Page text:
The neuroinflammatory reaction to acute systemic inflammation during delirium and its impact in the cognitive trajectory and progression to dementia: a case-control longitudinal study using imaging and molecular biomarkers


Project Summary

Introduction: acutely medically-ill older patients are at risk to develop delirium (acute confusional state) which is associated with adverse outcomes including long term worsening of cognitive function and higher rates of progression to dementia. Supported by animal studies, we have proposed that a deregulated neuroinflammatory response with exaggerated microglial activation to acute systemic inflammation not only underlie the transient symptoms of delirium but also induce long lasting structural damage with neuronal cell loss. Even normal levels of acute systemic inflammation can induce such hazardous events when the brain has become more vulnerable due to the effects of aging and/or chronic neurodegeneration. The recently available PET imaging with (18)F-PBR111 offers a unique opportunity to evaluate the degree of microglia activation in a noninvasive manner and this can be correlated with the levels of miRNAs in circulating monocytes and in exosomes from plasma and CSF. We hypothesize that the level of the acute neuroinflammatory response measured by PET imaging and peripheral biomarkers can be used as a disease marker of delirium and a predictor of more rapid cognitive decline, independent of relevant covariates. Ultimately, if the degree of neuroinflammation during delirium irreversibly impacts cognitive decline at long term, this finding would hold substantial clinical implications for prevention and management of delirium and dementia.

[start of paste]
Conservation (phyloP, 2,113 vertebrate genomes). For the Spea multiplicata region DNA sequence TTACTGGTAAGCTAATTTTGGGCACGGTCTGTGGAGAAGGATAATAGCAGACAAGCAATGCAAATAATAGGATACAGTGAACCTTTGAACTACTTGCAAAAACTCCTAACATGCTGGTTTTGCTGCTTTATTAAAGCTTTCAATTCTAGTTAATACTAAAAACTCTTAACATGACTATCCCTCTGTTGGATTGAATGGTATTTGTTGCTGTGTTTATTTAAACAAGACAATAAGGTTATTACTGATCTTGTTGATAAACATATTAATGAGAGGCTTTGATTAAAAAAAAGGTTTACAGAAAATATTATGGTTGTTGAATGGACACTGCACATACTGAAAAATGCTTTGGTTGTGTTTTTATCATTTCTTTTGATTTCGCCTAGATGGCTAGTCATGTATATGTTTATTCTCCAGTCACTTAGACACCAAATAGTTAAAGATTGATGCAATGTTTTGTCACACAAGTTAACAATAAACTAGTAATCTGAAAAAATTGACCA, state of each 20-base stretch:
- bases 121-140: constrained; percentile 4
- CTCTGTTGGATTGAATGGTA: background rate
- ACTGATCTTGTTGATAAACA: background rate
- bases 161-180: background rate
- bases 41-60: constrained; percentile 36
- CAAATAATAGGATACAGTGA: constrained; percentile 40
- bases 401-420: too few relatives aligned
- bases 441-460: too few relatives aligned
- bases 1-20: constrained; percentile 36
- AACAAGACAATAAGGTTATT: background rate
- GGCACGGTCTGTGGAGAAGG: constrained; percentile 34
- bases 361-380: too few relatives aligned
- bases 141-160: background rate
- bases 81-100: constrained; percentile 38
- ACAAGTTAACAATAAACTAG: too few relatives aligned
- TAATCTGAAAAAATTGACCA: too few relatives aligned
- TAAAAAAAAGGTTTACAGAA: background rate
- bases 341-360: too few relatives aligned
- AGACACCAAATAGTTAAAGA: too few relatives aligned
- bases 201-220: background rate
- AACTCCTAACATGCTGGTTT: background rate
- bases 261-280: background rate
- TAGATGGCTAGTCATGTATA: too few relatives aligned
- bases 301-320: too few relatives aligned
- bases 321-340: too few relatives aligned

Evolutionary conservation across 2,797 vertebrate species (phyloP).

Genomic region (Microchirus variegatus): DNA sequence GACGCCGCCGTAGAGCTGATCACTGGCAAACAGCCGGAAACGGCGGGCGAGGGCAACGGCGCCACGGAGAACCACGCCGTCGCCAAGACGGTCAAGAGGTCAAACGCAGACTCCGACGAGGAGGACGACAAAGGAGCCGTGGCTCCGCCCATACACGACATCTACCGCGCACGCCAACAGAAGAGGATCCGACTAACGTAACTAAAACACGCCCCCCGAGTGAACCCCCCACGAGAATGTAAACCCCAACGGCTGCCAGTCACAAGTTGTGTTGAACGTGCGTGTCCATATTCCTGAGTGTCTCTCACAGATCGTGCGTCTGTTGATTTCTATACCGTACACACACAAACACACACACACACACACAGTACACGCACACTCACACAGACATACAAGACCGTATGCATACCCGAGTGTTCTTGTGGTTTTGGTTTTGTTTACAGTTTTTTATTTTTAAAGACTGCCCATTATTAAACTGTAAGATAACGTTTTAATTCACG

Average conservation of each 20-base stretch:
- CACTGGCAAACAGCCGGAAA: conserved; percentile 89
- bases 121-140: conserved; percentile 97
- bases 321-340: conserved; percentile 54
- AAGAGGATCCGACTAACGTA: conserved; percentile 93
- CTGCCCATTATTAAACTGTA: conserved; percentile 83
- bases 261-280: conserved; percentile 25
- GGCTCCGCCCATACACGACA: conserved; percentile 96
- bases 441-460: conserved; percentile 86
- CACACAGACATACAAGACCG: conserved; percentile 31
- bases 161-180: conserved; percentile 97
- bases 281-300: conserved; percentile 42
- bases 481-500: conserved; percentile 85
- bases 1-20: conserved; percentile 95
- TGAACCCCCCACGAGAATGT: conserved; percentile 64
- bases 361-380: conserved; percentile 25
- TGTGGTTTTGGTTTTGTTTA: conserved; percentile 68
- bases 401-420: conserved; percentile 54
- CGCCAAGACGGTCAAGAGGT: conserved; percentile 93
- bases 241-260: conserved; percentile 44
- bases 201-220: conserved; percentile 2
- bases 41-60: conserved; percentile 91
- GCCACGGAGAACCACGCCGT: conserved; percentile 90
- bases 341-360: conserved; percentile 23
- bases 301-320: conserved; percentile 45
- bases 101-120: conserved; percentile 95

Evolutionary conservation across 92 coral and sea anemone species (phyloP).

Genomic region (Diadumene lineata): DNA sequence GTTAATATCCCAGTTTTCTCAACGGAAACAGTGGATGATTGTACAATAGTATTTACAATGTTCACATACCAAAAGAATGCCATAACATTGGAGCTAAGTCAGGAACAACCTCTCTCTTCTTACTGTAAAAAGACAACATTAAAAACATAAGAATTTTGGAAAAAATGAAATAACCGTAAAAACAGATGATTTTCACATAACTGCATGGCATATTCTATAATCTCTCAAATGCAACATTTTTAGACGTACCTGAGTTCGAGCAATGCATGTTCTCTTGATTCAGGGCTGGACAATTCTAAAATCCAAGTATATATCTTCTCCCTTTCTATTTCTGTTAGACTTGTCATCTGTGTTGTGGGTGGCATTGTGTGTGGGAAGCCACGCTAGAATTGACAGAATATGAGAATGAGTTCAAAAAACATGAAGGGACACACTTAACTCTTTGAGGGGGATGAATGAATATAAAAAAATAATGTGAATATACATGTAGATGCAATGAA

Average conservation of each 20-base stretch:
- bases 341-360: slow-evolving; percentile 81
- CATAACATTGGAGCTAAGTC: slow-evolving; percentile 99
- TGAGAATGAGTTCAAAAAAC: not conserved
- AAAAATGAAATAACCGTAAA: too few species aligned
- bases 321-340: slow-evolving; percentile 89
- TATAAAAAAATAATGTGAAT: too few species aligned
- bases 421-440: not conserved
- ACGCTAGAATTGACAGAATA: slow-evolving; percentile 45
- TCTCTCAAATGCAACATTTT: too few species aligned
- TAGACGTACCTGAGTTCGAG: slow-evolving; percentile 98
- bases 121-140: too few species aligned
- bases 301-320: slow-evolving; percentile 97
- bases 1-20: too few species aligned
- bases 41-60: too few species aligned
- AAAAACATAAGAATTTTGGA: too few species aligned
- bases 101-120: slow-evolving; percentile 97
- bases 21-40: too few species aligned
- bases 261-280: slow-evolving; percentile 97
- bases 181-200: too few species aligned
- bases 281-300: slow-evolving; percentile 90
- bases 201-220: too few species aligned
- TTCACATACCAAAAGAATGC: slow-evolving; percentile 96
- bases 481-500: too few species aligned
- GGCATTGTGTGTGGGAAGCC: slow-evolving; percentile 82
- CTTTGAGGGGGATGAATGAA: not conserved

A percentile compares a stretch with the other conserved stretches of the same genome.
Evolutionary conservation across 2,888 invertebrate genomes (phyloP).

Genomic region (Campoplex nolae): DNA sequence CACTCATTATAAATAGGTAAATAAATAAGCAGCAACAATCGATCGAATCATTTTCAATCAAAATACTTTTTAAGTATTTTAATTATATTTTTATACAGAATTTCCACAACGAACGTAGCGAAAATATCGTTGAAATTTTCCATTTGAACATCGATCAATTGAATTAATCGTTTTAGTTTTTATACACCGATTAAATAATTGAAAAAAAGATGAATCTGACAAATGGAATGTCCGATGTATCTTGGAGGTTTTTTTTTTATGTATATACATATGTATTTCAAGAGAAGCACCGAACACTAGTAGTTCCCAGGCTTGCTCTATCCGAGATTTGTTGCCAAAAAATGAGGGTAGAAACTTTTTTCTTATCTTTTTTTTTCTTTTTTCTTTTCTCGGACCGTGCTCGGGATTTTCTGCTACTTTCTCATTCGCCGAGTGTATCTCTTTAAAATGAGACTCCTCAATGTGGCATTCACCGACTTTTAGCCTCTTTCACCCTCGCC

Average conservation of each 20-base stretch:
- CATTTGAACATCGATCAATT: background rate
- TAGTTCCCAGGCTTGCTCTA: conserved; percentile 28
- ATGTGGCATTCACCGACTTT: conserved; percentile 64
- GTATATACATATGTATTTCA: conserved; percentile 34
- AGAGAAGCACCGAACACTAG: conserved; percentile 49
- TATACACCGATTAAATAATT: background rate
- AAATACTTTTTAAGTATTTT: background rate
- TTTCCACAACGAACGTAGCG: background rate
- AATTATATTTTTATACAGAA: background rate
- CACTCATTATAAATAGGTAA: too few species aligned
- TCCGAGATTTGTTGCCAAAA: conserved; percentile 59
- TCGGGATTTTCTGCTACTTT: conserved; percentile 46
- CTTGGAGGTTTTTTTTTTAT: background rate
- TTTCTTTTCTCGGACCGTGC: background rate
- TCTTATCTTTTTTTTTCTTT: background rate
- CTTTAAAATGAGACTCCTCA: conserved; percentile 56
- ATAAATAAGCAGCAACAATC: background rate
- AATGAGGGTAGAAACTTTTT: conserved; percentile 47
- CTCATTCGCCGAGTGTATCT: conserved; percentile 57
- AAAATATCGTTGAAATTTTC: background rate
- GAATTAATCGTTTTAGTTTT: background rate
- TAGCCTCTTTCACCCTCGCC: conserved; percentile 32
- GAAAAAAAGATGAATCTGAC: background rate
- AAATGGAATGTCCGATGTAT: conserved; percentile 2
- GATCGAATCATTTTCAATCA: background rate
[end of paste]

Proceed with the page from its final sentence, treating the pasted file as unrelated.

Objectives: this study aims to determine i) the level of neuroinflammation during an episode of delirium; ii) in what extent the degree of neuroinflammation during delirium predicts long term cognitive decline and progression to dementia.

Methods: case-control prospective study on subjects aged 65 or more hospitalized with an acute medical illness. The baseline sample will consist of 105 participants classified in 4 groups according to their cognitive status at baseline and during hospitalization: dementia and delirium; dementia no delirium; delirium no dementia; no delirium no dementia. Subjects will undergo a PET scan and inflammatory mediators will be measured both in CSF and blood. Cognitive function with be reassessed 12 months after hospital admission in 10 participants in each group. Expected results: we will determine the relation between the degree of microglial activation, peripheral biomarkers of neuroinflammation, delirium and cognitive deterioration at long term, which will allow the development of new approaches for prevention, diagnosis and treatment of delirium and dementia.

Main Goals

i) To determine the magnitude of the neuroinflammatory response triggered by acute systemic inflammation in older subjects with and without prior dementia

ii) to determine in what extent a higher neuroinflammatory response to acute systemic inflammation is associated with delirium symptoms in older subjects with and without prior dementia

iii) to determine if a higher neuroinflammatory response to acute systemic inflammation is associated with a worse trajectory of cognitive function in older patients with and without prior dementia.


External Team

Armando Carvalho
José Pedro Fernandes
José Pereira Moura
Lélita Santos
Manuel Teixeira Veríssimo

Project Details

Project Code

PTDC/MEC-PSQ/32501/2017 [POCI-01-0145-FEDER-032501]



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